--Fastballs to Jeter: 2 of 7 (swung and missed three times, two on sliders)
--Fastballs to Damon: 6 of 9 (fouled off all three sliders he saw)
--Fastballs to Teixeira: 1 of 3 (hit him with it)
--Fastballs to A-Rod: 2 of 2
--Fastballs to Posada: 4 of 5
Total fastballs: 17 of 30
• With his third World Series loss, Lidge has tied George Frazier and Eddie Watt for the most by a relief pitcher in World Series history. He's also tied five other pitchers with the most losses as a relief pitcher in postseason history (four).
• Utley homered off CC Sabathia for the third time in this series, joining Yogi Berra as the only players to hit three HRs off the same pitcher in a World Series (Berra versus Don Newcombe in 1956).
• Utley's near-home run in the first inning Sunday came on a 92.8 mph fastball. Both his home runs off Sabathia in Game 1 also were on fastballs (94.9 and 96.0). All three pitches were in the lower third of the strike zone vertically, and two of them were away (the 9 button on your phone, since Utley hits left-handed). For the season, the low ball gave Utley problems. He hit only .240, with a slugging percentage of only .412, in the lower third. He also had a swing-and-miss rate of 26 percent on balls that were down. Thus, it's not surprising that 48.8 percent of the pitches he saw all year were in the lower third or below the zone.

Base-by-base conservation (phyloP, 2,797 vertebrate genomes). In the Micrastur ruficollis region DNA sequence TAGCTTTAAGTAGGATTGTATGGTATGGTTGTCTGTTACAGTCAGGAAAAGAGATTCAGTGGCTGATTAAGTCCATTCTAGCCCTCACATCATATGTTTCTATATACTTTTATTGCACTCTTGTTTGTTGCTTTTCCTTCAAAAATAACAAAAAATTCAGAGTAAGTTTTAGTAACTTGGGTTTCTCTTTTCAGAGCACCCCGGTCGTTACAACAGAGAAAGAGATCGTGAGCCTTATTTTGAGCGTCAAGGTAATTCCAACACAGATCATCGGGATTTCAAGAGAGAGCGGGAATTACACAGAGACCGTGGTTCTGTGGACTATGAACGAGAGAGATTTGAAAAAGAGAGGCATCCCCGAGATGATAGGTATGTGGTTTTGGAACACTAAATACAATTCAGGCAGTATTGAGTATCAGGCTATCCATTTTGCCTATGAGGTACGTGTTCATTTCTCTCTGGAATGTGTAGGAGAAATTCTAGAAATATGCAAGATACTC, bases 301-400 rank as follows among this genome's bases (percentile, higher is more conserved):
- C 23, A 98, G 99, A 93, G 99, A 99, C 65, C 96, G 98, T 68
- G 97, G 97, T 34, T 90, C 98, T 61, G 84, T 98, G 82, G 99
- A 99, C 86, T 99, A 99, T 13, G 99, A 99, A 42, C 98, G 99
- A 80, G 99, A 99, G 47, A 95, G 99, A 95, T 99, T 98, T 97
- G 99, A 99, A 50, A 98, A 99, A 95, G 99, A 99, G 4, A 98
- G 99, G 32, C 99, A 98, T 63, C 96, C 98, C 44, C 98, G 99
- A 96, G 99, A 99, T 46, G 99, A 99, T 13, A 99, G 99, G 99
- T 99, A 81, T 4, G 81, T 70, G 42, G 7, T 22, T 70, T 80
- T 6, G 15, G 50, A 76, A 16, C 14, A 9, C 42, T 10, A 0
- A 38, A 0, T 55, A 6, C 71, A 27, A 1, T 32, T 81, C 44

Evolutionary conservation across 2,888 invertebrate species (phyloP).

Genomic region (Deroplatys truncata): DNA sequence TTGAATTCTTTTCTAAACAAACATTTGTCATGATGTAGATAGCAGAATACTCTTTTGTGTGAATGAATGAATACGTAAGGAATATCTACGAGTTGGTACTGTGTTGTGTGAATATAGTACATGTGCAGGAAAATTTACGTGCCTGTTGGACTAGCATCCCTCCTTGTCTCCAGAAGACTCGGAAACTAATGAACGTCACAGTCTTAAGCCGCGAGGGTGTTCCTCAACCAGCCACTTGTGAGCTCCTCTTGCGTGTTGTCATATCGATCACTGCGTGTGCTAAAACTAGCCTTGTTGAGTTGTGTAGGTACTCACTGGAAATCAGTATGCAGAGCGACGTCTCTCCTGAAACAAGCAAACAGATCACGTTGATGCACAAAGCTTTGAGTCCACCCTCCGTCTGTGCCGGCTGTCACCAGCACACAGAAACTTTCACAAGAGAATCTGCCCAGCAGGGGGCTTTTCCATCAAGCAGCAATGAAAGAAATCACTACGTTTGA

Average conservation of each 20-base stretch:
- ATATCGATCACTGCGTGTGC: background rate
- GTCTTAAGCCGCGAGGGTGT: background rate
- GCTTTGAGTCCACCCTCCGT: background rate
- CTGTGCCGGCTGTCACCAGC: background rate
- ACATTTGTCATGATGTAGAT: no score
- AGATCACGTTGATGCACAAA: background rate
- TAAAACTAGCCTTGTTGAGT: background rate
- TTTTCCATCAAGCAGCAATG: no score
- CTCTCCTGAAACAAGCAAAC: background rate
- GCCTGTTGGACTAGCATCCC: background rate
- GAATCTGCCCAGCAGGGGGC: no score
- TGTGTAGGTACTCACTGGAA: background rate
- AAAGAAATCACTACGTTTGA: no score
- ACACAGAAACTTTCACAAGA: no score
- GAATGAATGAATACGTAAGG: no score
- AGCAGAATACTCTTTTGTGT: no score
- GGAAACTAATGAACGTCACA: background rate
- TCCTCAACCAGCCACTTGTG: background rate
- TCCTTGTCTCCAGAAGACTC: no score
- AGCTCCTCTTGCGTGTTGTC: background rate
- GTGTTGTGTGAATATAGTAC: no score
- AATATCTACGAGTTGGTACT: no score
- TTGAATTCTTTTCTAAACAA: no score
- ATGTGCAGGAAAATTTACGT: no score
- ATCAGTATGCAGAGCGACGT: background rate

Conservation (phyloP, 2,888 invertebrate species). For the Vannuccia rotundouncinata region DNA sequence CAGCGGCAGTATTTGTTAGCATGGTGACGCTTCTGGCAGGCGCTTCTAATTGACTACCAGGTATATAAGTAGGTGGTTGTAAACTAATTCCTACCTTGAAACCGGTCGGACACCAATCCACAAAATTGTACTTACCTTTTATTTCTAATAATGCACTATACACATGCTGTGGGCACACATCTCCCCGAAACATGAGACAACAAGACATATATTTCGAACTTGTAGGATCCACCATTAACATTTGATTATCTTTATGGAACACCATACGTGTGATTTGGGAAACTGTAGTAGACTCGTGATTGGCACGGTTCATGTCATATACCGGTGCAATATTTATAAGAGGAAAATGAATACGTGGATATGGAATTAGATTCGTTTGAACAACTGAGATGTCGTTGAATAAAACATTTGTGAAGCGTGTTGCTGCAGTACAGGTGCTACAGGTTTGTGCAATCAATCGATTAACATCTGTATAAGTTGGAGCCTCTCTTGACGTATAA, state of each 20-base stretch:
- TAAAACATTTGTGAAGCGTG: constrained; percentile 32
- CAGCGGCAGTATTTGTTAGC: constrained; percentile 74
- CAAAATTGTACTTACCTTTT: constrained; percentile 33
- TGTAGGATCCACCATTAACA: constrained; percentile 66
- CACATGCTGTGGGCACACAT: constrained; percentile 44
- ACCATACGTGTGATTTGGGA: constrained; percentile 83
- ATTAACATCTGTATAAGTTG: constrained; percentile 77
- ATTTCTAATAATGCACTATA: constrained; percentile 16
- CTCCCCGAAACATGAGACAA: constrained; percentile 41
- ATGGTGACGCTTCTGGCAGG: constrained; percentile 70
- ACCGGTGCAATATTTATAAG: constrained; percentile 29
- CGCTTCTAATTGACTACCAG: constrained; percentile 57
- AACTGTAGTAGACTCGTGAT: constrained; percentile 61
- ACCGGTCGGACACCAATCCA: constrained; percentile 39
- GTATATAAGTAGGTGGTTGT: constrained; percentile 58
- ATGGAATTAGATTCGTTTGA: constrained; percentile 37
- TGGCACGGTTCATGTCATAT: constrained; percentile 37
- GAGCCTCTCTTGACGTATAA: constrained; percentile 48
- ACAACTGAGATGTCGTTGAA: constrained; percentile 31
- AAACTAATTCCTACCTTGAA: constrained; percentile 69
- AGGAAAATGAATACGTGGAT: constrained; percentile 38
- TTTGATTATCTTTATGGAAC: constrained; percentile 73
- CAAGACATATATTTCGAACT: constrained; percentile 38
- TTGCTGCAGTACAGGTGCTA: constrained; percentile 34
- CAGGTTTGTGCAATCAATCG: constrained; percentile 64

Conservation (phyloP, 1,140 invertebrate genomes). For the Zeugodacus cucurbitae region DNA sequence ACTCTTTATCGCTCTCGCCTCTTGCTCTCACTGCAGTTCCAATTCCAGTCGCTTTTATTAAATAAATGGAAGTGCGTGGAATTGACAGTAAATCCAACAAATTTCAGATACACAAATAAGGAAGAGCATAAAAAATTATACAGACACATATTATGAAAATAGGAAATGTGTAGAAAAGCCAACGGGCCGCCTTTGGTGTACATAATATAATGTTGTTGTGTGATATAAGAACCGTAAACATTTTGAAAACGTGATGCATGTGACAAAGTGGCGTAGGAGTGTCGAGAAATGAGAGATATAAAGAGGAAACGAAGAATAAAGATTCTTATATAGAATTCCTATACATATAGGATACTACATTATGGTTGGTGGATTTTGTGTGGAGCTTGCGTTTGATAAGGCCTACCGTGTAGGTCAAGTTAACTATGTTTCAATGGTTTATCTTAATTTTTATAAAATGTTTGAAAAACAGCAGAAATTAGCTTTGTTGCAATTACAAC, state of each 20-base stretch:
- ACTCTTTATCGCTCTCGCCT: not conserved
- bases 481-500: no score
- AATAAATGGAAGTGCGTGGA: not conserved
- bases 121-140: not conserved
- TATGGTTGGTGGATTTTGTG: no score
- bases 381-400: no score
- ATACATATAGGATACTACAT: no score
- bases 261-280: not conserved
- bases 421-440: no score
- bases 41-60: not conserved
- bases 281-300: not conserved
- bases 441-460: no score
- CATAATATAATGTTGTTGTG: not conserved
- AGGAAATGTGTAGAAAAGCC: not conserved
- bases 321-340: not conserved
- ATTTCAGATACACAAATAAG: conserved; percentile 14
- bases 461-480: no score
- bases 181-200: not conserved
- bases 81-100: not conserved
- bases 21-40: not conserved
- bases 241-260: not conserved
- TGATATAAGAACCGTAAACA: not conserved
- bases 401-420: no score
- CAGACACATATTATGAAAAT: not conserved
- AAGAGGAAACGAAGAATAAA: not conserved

• On his home run in the sixth inning, Utley hit an 81-mph slider that didn't slide very much. It was outside, but it ended in the middle of the plate vertically. Utley hit only .286 in that zone during the season, but that's also where he chases the lowest percentage of bad balls (10.5 percent).
• Utley's home run was his fifth in World Series play, tying him with Billy Martin for the most among second basemen in World Series history. He's also 4-for-6 against Sabathia while the rest of the team is 7-for-45.
• To some extent, this is a self-fulfilling stat, but when Utley is on, he's REALLY on. For his postseason career, he hits .500 overall in games in which he homers and only .177 in games in which he doesn't.